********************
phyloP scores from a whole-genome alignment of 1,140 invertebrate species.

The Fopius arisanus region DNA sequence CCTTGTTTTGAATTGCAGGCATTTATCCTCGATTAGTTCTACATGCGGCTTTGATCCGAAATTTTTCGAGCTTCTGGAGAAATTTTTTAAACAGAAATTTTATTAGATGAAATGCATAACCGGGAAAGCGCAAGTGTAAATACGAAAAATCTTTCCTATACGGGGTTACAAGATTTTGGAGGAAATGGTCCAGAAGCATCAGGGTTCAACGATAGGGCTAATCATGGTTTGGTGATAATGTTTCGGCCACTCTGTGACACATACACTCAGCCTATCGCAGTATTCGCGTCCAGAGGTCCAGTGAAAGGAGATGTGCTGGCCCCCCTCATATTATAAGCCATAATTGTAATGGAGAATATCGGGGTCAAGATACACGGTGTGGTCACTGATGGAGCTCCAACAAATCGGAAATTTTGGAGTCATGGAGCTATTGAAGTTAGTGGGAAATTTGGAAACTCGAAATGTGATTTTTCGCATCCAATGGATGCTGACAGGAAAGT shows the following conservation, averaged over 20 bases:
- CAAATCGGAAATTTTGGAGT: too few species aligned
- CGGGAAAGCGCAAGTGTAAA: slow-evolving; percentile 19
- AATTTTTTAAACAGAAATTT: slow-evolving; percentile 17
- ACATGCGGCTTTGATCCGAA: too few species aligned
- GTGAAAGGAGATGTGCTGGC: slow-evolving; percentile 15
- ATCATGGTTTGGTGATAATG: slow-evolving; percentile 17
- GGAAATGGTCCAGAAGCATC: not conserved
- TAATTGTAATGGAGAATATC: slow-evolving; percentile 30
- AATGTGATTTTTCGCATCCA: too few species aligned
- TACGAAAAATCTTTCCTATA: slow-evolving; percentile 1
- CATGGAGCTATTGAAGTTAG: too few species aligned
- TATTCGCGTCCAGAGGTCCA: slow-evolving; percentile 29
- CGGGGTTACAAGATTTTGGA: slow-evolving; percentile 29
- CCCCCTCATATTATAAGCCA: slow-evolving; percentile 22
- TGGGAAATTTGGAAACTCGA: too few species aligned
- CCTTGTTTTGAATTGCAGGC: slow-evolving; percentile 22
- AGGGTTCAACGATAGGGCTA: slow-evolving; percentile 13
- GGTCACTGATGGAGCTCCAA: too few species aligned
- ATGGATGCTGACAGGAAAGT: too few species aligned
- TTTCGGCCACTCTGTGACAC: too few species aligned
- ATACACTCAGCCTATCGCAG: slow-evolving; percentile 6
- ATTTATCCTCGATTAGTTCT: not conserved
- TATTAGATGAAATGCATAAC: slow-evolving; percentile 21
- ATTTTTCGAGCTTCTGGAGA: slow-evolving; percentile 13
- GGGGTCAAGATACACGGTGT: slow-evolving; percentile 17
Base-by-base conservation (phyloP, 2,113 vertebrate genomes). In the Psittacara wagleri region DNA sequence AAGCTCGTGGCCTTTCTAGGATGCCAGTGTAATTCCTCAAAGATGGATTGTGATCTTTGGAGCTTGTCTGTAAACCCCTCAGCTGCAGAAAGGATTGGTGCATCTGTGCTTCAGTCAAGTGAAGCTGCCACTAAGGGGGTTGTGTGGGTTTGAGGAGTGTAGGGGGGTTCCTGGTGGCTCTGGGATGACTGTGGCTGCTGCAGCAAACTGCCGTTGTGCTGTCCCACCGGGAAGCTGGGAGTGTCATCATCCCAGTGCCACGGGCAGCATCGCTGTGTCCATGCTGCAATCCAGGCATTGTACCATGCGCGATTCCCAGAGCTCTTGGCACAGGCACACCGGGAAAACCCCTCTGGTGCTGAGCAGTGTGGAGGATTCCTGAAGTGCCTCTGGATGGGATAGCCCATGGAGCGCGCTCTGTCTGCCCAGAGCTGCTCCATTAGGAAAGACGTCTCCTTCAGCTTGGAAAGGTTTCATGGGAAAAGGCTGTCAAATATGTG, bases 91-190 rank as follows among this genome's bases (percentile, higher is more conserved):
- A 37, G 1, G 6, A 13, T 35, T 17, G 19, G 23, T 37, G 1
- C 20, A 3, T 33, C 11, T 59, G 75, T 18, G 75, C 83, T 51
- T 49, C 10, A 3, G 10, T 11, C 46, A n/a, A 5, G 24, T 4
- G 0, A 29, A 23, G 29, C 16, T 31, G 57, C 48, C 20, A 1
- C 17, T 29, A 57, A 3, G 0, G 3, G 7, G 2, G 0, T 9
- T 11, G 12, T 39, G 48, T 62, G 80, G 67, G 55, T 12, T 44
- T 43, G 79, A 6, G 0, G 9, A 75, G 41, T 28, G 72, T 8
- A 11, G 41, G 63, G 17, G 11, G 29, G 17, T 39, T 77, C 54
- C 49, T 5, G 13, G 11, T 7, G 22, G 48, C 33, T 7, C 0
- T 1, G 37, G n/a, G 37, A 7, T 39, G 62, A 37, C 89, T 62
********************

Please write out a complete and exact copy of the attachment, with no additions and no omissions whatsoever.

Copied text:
phyloP scores from a whole-genome alignment of 1,140 invertebrate species.

The Fopius arisanus region DNA sequence CCTTGTTTTGAATTGCAGGCATTTATCCTCGATTAGTTCTACATGCGGCTTTGATCCGAAATTTTTCGAGCTTCTGGAGAAATTTTTTAAACAGAAATTTTATTAGATGAAATGCATAACCGGGAAAGCGCAAGTGTAAATACGAAAAATCTTTCCTATACGGGGTTACAAGATTTTGGAGGAAATGGTCCAGAAGCATCAGGGTTCAACGATAGGGCTAATCATGGTTTGGTGATAATGTTTCGGCCACTCTGTGACACATACACTCAGCCTATCGCAGTATTCGCGTCCAGAGGTCCAGTGAAAGGAGATGTGCTGGCCCCCCTCATATTATAAGCCATAATTGTAATGGAGAATATCGGGGTCAAGATACACGGTGTGGTCACTGATGGAGCTCCAACAAATCGGAAATTTTGGAGTCATGGAGCTATTGAAGTTAGTGGGAAATTTGGAAACTCGAAATGTGATTTTTCGCATCCAATGGATGCTGACAGGAAAGT shows the following conservation, averaged over 20 bases:
- CAAATCGGAAATTTTGGAGT: too few species aligned
- CGGGAAAGCGCAAGTGTAAA: slow-evolving; percentile 19
- AATTTTTTAAACAGAAATTT: slow-evolving; percentile 17
- ACATGCGGCTTTGATCCGAA: too few species aligned
- GTGAAAGGAGATGTGCTGGC: slow-evolving; percentile 15
- ATCATGGTTTGGTGATAATG: slow-evolving; percentile 17
- GGAAATGGTCCAGAAGCATC: not conserved
- TAATTGTAATGGAGAATATC: slow-evolving; percentile 30
- AATGTGATTTTTCGCATCCA: too few species aligned
- TACGAAAAATCTTTCCTATA: slow-evolving; percentile 1
- CATGGAGCTATTGAAGTTAG: too few species aligned
- TATTCGCGTCCAGAGGTCCA: slow-evolving; percentile 29
- CGGGGTTACAAGATTTTGGA: slow-evolving; percentile 29
- CCCCCTCATATTATAAGCCA: slow-evolving; percentile 22
- TGGGAAATTTGGAAACTCGA: too few species aligned
- CCTTGTTTTGAATTGCAGGC: slow-evolving; percentile 22
- AGGGTTCAACGATAGGGCTA: slow-evolving; percentile 13
- GGTCACTGATGGAGCTCCAA: too few species aligned
- ATGGATGCTGACAGGAAAGT: too few species aligned
- TTTCGGCCACTCTGTGACAC: too few species aligned
- ATACACTCAGCCTATCGCAG: slow-evolving; percentile 6
- ATTTATCCTCGATTAGTTCT: not conserved
- TATTAGATGAAATGCATAAC: slow-evolving; percentile 21
- ATTTTTCGAGCTTCTGGAGA: slow-evolving; percentile 13
- GGGGTCAAGATACACGGTGT: slow-evolving; percentile 17
Base-by-base conservation (phyloP, 2,113 vertebrate genomes). In the Psittacara wagleri region DNA sequence AAGCTCGTGGCCTTTCTAGGATGCCAGTGTAATTCCTCAAAGATGGATTGTGATCTTTGGAGCTTGTCTGTAAACCCCTCAGCTGCAGAAAGGATTGGTGCATCTGTGCTTCAGTCAAGTGAAGCTGCCACTAAGGGGGTTGTGTGGGTTTGAGGAGTGTAGGGGGGTTCCTGGTGGCTCTGGGATGACTGTGGCTGCTGCAGCAAACTGCCGTTGTGCTGTCCCACCGGGAAGCTGGGAGTGTCATCATCCCAGTGCCACGGGCAGCATCGCTGTGTCCATGCTGCAATCCAGGCATTGTACCATGCGCGATTCCCAGAGCTCTTGGCACAGGCACACCGGGAAAACCCCTCTGGTGCTGAGCAGTGTGGAGGATTCCTGAAGTGCCTCTGGATGGGATAGCCCATGGAGCGCGCTCTGTCTGCCCAGAGCTGCTCCATTAGGAAAGACGTCTCCTTCAGCTTGGAAAGGTTTCATGGGAAAAGGCTGTCAAATATGTG, bases 91-190 rank as follows among this genome's bases (percentile, higher is more conserved):
- A 37, G 1, G 6, A 13, T 35, T 17, G 19, G 23, T 37, G 1
- C 20, A 3, T 33, C 11, T 59, G 75, T 18, G 75, C 83, T 51
- T 49, C 10, A 3, G 10, T 11, C 46, A n/a, A 5, G 24, T 4
- G 0, A 29, A 23, G 29, C 16, T 31, G 57, C 48, C 20, A 1
- C 17, T 29, A 57, A 3, G 0, G 3, G 7, G 2, G 0, T 9
- T 11, G 12, T 39, G 48, T 62, G 80, G 67, G 55, T 12, T 44
- T 43, G 79, A 6, G 0, G 9, A 75, G 41, T 28, G 72, T 8
- A 11, G 41, G 63, G 17, G 11, G 29, G 17, T 39, T 77, C 54
- C 49, T 5, G 13, G 11, T 7, G 22, G 48, C 33, T 7, C 0
- T 1, G 37, G n/a, G 37, A 7, T 39, G 62, A 37, C 89, T 62